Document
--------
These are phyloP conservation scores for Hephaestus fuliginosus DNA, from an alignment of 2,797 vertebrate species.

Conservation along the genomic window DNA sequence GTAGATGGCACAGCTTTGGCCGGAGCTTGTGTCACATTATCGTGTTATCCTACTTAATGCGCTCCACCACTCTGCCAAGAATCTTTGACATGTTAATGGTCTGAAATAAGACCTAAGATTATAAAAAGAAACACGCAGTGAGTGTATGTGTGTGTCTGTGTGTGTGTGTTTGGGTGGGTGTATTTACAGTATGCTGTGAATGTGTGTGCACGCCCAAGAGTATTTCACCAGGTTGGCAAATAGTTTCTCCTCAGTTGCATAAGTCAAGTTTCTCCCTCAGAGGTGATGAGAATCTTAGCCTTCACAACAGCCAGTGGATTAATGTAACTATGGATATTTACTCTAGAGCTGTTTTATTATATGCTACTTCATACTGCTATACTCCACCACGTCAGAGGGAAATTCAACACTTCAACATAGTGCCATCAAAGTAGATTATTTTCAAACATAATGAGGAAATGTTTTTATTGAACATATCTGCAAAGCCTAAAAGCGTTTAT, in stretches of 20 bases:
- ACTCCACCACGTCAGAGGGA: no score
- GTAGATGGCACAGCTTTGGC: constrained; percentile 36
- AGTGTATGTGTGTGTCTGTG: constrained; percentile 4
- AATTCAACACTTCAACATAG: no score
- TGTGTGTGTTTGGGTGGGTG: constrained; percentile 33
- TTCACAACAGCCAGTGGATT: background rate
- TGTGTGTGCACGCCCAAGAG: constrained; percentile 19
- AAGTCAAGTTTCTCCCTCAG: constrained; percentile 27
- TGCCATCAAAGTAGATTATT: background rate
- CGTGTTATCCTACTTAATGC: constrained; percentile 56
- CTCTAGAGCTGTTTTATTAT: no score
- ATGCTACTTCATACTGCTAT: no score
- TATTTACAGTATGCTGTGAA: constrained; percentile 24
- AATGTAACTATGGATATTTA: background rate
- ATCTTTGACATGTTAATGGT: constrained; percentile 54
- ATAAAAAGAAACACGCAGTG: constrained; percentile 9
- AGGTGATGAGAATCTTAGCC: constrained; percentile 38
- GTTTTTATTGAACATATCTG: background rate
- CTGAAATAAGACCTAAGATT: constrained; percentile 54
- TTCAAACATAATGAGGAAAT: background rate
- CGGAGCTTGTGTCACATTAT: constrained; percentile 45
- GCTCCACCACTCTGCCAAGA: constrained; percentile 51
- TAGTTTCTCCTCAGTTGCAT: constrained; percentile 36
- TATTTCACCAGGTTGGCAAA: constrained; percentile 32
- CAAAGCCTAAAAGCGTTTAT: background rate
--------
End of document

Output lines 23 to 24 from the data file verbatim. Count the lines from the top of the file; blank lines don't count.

- CGGAGCTTGTGTCACATTAT: constrained; percentile 45
- GCTCCACCACTCTGCCAAGA: constrained; percentile 51